I knew I had to wait for a long time until I get to see the Endocrinologist, but I prayed that God will bump me up the list. Two days in, and I emailed my NP to say I couldn't take it any longer. All of my symptoms were increased in intensity by a hundred times over. She advised that I go to the ER so I could get help.
But then I got the phone call from the specialist. They were seeing me in 3 days. I thanked God for answering my prayer, as getting in early rarely happens. It's quite normal to wait months and months before a specialist could see you here - that's my biggest frustration with our healthcare system.
Dr. M was warm and competent. I remembered being distracted while she was talking because she typed furiously fast. She also gave me a code that I could use to activate a portal called MyChart, so I could take a peek at my results online - which I found quite nifty. She gave me a detailed list of instructions for the next steps, and generated some outstanding orders for my blood work so I didn't have to go back to the office every time I needed testing. That same day I went for a thyroid scan, more blood work and after a few hours she called me at home.
You have Graves' disease, she said. It is an autoimmune disorder that causes my body to attack my own thyroid, mistaking it for the "bad guys". (This is the simplest explanation I could give. If you're curious to know more, send me a note and I can explain in details haha!). I wasn't familiar at all about it then, and graves' sounded so grave and scary. This was September 25, 2018.
I was put on 30mg Tapazole immediately and I took my first dose that evening. I was also put on 60mg Propanolol for my heart, as it has been pounding wildly. She was concerned about it. I sat there, looking out my window at home confused about all that happened that day. Overwhelmed would be an understatement to describe my feelings. Nevertheless I was grateful to God that finally I had a name to blame for my symptoms. I immediately felt better - the drugs kicked in when I woke up the next morning. My hormone therapy was also slowly helping my body, and my supplements were amazingly effective. I was starting to feel normal, but not at my best still.
ANOTHER BUMP IN THE ROAD
Twenty days in, I woke up late Saturday night with itching. The back of my neck was swollen red and I thought a bug bit me. I rummaged through our drawers to find some cream, but I was also starting to itch all over. My husband made me jump in the shower, maybe it's just some bugs, he said. I felt relieved for a few minutes, until huge angry hives started breaking out on my skin. At the time we didn't know they were hives, and I was so confused about what's happening. I never had issues with allergies, except for the contrast dye that is used for xrays. I couldn't sleep that night because I was scratching until my skin bled. My husband would say, rub don't scratch. But I kept on scratching.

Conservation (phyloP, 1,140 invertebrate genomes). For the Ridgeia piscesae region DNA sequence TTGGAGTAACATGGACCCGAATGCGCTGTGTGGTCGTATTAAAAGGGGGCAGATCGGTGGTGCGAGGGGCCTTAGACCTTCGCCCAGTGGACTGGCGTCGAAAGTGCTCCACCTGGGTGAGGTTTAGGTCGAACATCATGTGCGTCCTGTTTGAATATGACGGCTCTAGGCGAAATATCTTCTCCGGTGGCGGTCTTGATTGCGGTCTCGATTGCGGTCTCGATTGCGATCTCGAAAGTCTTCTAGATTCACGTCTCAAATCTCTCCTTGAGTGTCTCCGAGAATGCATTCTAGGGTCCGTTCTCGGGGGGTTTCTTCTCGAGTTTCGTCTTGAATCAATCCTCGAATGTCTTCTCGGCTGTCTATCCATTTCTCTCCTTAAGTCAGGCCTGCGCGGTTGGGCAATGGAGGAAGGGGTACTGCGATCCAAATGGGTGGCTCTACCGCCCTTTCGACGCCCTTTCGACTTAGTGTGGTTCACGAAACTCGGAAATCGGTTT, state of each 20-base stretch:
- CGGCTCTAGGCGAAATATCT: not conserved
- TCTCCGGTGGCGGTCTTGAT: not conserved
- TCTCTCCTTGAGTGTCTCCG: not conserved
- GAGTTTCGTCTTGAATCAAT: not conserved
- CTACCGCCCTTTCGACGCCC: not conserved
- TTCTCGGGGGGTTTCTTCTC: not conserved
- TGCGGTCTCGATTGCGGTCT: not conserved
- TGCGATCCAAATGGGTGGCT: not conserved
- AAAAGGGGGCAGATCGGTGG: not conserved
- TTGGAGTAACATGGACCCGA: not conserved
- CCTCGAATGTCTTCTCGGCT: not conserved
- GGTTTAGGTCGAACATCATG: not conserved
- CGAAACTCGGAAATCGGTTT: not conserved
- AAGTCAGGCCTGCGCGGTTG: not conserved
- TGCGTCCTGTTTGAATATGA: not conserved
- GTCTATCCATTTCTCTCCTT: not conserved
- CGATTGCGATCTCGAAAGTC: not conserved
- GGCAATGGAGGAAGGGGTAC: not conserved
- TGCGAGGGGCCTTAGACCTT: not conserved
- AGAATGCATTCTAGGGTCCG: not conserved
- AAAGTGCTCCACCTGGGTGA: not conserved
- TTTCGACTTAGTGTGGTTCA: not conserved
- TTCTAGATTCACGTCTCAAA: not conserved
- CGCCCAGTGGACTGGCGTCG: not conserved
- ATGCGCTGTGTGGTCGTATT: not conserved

We decided to play it by ear in the morning, to see what happens or we'd go the ER if needed. By noon time of Sunday I was frantically finishing loading laundry because the world apparently doesn't stop for our illness. I prayed to God that I wouldn't wait too long at the ER. I texted some friends and my sister to pray. While waiting I noticed my husband fumbling on his phone to play word puzzles, nonstop. He wouldn't even look at me. I then learned later that he was so nervous and worried for me, so that was his way of coping. (Men😩, IKR?!)
After a one-hour wait (which is nothing, by Canadian standards) I was on the ER bed and they injected me with some Benadryl which made me woozy for the whole day. The ER Doctor said it was an allergic reaction to Tapazole. We went home and Dr. M left me a VM with a startling news the next day. Because you're allergic to Tapazole, I scheduled you for Radioactive Iodine Therapy next Monday, she said. I panicked because that sounded invasive.
I looked it up right away and indeed it was invasive and permanent. The procedure would destroy my thyroid gland for good, just so my symptoms would go away. But my situation will then be reversed, from hyperactive to hypo. So I will then be on a thyroid pill for the rest of my life, as thyroid hormones are very important for anyone to function.
It affects every single cell in my body and almost all of my organs - this I learned from research. That explains all of my symptoms!! Thyroid is a BIG DEAL!! I couldn't understand the logic behind the conventional approach to my condition - why would they kill my thyroid, when it's not the problem? Since the problem is an autoimmune disorder, why are they not addressing that instead? MY THYROID IS FINE! I said in my head. It is just responding to the antibodies produced by my immune system, that is why it's working hyperactive.
While I don't have a medical degree, my family members are mostly in the medical field. It's funny when my cousins and sister talk about anything medicine and I would zone out because I don't really get it. BUT this one was so easy to understand in simple English. It didn't take me more than 5 minutes to figure this one out. Conventional medicine just astounds me in relation to this! If A (autoimmune) is causing B (thyroid gland) to go wonky, which then overproduces C (thyroid hormones) to cause all my severe symptoms, why are we killing B (thyroid gland) permanently, and not address A (autoimmune) to solve my problem?